It’s 1916 and the beaches of New Jersey are packed with swimmers, eager to forget the stories of the war brewing across the Atlantic. However that all changed on July 1st when, during a twelve-day period, a killer shark takes up residence in the waters, threatening New Jersey’s thriving tourist industry.
Ah, the killer shark genre. Never has a sub-genre been so inept at coming up with anything remotely as exciting as the original Jaws. The first true killer shark flick and it’s still head and shoulders above the rest despite more recent films having bigger budgets, access to better special effects and shooting schedules that don’t go wrong at every opportunity. So how is it that the likes of Shark Attack, Shark Swarm, the Jaws sequels and even Deep Blue Sea (arguably the best of the Jaws-wannabes) have come nowhere near recapturing the scares, the thrills and the overall entertainment of Spielberg’s classic? 12 Days of Terror is actually a different take on the whole genre. Instead of just copying scenes or rehashing elements, this one takes its cue straight from history and bases itself around the true events which inspired Peter Benchley to write Jaws. It’s no coincidence that this one plays out pretty much the same way as the classic blockbuster but at least it can’t be called a copy.
Given the recent spate of killer shark flicks, 12 Days of Terror has a refreshing approach to the same genre material. I guess it’s the period setting which helps the film. With it being based in 1916, the film has to pretend it knows nothing about sharks: there’s the lack of scientific facts really understand what they’re about (no quotes here about sharks smelling blood in the water from miles away) and there’s the lack of modern equipment to track and combat them (the very primitive steel fences that are erected around the bathing area look useless). It’s almost as if the people don’t know how to handle the situation because it’s totally new to them – watch the scientists laugh at the suggestion that a shark killed the first victim, suggesting it was a torpedo that did it. This period feel also helps during the attack scenes as there’s a real sense of helplessness for the victims. I know people are screwed when they’re attacked by sharks at the best of times, but here you know that the people watching on the beach have no clue as to go about the situation. The attacks consist of little more than the people thrashing around in bloodied water and the shark rarely makes a full appearance. When it does turn up, it’s reasonably effective. Some scenes are CGI but some are clearly animatronics with a splash of CGI thrown in for good measure.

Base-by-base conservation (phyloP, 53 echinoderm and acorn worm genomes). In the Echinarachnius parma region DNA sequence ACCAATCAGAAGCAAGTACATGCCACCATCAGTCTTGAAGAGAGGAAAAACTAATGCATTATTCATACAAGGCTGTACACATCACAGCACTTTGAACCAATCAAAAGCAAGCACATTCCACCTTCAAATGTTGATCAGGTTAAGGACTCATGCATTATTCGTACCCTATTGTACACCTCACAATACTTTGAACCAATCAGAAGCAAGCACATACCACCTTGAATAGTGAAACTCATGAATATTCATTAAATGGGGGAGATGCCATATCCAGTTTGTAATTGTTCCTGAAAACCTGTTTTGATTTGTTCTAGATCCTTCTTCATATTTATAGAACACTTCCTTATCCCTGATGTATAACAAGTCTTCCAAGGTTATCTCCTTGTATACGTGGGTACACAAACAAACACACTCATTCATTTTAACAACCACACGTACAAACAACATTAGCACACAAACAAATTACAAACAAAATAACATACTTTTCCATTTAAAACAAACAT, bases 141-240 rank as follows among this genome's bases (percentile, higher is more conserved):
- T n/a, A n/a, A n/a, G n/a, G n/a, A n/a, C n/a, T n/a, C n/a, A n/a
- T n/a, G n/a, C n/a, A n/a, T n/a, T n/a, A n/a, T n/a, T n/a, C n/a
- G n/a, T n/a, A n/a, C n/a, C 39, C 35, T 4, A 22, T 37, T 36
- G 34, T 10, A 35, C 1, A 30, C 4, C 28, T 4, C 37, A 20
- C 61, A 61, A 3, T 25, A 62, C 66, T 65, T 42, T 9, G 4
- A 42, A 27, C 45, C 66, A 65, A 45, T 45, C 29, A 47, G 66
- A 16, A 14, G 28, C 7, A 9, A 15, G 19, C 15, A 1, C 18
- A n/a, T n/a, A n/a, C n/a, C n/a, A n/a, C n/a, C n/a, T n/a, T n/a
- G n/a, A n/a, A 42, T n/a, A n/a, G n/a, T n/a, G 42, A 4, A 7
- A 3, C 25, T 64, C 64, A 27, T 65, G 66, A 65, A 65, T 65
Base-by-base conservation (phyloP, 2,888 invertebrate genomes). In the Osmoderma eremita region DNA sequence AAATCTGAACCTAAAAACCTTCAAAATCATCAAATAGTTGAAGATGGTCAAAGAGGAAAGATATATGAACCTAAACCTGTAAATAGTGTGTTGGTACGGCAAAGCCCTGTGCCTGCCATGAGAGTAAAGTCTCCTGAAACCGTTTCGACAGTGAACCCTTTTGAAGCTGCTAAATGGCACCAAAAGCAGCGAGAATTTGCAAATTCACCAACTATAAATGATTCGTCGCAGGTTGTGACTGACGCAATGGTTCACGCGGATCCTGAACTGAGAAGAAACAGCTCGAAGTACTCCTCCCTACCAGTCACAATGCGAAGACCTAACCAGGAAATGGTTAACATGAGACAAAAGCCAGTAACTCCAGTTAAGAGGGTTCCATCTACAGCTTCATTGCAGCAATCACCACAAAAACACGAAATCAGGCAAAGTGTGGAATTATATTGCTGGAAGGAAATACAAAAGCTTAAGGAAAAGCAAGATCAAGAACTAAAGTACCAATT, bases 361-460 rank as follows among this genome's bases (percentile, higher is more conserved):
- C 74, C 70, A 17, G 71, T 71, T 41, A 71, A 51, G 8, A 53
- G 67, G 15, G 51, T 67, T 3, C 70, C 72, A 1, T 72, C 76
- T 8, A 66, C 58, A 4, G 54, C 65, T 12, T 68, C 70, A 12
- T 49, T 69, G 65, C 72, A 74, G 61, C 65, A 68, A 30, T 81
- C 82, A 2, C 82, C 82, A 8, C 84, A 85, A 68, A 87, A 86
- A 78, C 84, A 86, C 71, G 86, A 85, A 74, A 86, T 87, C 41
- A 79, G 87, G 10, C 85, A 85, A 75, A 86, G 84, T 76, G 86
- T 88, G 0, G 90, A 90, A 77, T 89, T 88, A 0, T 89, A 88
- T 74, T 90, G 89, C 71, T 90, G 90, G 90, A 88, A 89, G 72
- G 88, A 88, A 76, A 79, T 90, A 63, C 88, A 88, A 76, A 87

12 Days of Terror has one glaring problem and that it’s downright tiresome. I am sure that the actual events were a lot more exciting than this makes out, given the plodding pace and real lack of anything to get the audience involved with the film. There’s a tepid love triangle between the main characters which is totally pointless and just serves to pad time out. Despite this film being based on the events that inspired Jaws, it seems more like the other way around and that Jaws inspired this film given the way things pan out with the mayor not closing the beaches, the lead characters setting off to sea to kill the shark – which apparently didn’t happen in the true events either. According to the reports, the shark was never caught and it just swam back out to sea. So the finale here with the characters trying to kill the shark in a rickety old boat seems to have been fabricated to add a little bit of excitement. This begs the question: if the writers were going to take liberty with the outcome, why not take liberties with a few other parts of the film too? Either keep it realistic or bling it up with gore and shark attacks!
12 Days of Terror has a refreshing approach on the generic killer shark film and manages to raise itself above most of the straight-to-video Jaws rip-offs. But its tedious plodding drama and lack of real bite when needed throw this one back into the chum with the rest.